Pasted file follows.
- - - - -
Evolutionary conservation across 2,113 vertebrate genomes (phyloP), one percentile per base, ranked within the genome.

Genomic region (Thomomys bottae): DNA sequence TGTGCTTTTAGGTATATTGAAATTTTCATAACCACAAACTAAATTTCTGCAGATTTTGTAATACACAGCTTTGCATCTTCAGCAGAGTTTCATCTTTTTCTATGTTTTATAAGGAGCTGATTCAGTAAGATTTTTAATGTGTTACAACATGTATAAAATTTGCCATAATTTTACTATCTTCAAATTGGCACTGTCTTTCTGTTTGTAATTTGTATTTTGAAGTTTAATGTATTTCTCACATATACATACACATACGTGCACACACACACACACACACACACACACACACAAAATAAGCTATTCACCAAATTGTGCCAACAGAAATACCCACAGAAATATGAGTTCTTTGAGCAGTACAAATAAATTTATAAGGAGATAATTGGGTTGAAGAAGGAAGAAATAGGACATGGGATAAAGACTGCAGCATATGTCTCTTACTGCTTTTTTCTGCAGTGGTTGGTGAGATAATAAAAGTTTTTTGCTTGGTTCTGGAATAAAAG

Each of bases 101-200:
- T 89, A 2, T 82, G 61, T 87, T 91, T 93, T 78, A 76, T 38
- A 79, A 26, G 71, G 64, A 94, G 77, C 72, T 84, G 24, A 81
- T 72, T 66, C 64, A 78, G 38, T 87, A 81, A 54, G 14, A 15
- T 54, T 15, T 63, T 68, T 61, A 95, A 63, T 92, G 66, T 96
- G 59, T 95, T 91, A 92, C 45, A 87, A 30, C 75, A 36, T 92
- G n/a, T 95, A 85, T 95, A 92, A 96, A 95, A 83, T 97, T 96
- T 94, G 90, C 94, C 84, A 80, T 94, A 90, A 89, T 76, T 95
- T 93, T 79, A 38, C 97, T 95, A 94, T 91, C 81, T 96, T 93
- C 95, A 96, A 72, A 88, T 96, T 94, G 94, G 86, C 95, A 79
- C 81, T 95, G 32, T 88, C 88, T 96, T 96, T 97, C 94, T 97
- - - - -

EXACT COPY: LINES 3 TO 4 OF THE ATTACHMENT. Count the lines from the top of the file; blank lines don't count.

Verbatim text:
Each of bases 101-200:
- T 89, A 2, T 82, G 61, T 87, T 91, T 93, T 78, A 76, T 38